Instead, Lee defended his efforts to improve city transportation, touting his recently-announced Transportation 2030 Task Force -- a working group of various stakeholders charged with developing solutions to increase transportation funding (it's unclear at this point who will sit on it) --  and put the onus on the SFMTA to present him with specific plans for bicycle improvements before he'd consider taking any action to help fund them.

Lee also used faulty logic in his argument disputing the numbers on the city's spending on bicycling -- an estimated 0.46 percent of the SFMTA's capital budget -- by citing street projects in the works that include other components in addition to bikeways, lumping in the costs of transit and other street improvements which generally cost far more than bike infrastructure.

Here's Lee's full prepared response to the Board of Supervisors:

I'd like to emphasize that the SFMTA's primary priority is to ensure that the streets are safe for all San Franciscans, especially for those that are on bicycles.

This weekend, as you described, I made my own bicycle trip on Central Market and through the South of Market neighborhoods, and trying to make sure I know firsthand the importance of bicycle safety and the use of bicycles in our city.

The SFMTA’s capital budget and the Capital Improvement Program represents a combination of all transportation modes in San Francisco, so just to look at a percentage of the whole might not tell the whole story. Most recently, the SFMTA applied for three major bicycle projects on Masonic Avenue, 2nd Street, and Mansell in McLaren Park with the San Francisco County Transportation Authority. These three projects alone total more than 31 million dollars in improvements including millions of dollars of investment in our bicycle network. I also understand that the Transbay Joint Powers Authority applied for another ten million dollars in funding, which includes the significant bicycle infrastructure for our city. These, put together, total more than forty million dollars in improvements many of which are bicycle related and will be before this body very soon. Additionally, the SFMTA is now projecting that their five-year bicycle funding will increase from 17 million dollars to 37 million dollars, so that’s an increase of about 118 percent.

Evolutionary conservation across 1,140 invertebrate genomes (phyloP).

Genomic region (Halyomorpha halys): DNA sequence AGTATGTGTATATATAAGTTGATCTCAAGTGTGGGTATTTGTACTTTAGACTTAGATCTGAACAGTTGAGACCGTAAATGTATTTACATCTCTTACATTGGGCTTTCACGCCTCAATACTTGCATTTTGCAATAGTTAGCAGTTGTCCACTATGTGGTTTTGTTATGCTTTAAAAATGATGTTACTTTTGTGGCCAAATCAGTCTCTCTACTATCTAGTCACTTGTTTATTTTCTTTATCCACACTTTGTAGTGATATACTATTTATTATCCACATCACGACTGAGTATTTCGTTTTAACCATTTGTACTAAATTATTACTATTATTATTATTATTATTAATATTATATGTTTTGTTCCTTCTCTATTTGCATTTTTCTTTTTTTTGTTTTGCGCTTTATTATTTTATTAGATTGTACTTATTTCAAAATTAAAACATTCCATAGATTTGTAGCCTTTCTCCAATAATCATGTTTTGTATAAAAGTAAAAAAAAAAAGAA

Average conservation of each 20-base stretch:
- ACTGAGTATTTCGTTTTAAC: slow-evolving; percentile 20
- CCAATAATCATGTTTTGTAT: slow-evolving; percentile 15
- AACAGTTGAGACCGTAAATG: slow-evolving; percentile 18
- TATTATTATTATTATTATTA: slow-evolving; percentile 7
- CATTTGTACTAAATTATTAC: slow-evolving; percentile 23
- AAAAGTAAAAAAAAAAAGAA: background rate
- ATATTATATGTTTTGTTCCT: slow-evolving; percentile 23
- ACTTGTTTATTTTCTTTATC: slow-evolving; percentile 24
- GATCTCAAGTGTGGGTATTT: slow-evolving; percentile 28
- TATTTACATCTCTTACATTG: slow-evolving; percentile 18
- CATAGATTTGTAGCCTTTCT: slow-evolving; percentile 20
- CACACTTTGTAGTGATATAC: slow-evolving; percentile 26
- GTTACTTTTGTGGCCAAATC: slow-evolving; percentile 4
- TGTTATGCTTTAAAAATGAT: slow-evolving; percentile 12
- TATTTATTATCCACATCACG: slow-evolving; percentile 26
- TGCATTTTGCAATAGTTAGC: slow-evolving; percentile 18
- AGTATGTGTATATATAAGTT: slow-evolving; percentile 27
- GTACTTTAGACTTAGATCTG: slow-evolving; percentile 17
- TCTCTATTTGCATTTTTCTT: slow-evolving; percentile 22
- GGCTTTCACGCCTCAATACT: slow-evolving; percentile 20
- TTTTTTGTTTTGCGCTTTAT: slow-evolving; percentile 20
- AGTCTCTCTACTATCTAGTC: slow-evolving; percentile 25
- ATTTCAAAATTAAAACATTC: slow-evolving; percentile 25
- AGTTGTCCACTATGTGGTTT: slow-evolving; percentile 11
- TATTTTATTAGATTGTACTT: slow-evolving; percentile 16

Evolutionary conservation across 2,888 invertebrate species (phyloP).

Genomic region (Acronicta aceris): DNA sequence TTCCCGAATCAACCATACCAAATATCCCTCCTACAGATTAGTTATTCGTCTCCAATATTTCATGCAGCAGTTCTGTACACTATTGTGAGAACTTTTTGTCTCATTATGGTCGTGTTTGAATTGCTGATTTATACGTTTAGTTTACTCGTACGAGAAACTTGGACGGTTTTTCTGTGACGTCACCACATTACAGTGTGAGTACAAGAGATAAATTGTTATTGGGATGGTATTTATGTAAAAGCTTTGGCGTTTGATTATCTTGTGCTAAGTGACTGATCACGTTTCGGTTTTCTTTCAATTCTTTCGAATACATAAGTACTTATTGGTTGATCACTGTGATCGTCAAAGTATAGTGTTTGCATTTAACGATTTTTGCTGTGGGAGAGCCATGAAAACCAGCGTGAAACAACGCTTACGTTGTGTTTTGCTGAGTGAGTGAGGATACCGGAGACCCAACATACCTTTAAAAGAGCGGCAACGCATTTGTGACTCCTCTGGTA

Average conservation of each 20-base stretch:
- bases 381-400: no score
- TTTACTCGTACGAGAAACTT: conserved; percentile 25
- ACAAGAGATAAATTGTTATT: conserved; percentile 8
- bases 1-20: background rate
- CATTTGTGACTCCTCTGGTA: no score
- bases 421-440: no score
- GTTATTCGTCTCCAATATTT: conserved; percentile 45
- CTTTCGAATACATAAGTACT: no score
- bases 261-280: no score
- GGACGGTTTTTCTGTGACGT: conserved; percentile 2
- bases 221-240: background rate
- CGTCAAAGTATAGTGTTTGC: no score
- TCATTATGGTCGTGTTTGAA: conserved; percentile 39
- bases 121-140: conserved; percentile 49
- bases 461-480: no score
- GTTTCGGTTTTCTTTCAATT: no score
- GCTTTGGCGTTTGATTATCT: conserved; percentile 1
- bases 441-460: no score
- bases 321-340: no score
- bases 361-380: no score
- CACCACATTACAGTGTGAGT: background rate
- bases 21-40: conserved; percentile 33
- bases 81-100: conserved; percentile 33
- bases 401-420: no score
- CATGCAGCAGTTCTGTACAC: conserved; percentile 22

As you noted, Supervisor Mar, the SFMTA has recently crafted the Draft Bicycle Strategy. And through this process we have initially identified the improvements that are required to make San Francisco a world-class cycling city and have continued to work through the Capital Planning Committee process to allocate resources for infrastructure projects identified in the strategy.

Lastly and most significantly, I announced at my state of the city address last month that along with Board President Chiu, we will convene a San Francisco Transportation 2030 Task Force jointly chaired by Gabe Metcalf at SPUR and our Controller’s Office. And this task force will invite representatives from all of our regional transportation agencies, our key stakeholder groups and community groups, and our technology committee to the table to make important decisions the San Francisco way through consensus building on all of our transportation challenges.

This task force just isn’t about providing solutions for many, although that is an important part of the charge. Though, report back to me, to President Chiu, to the SFMTA Chair of the Board Tom Nolan, with a coordinated set of priorities and actual recommendations to enhance the entire transportation network, and bicycling will be an important piece of this network. So in some ways, the Bicycle Strategy will be used as an important guide to clearly define our priorities for future needed improvements. And also, Supervisor Mar, you and your colleagues will receive those recommendations from the task force and I will forward a working review on all of you for funding of this project.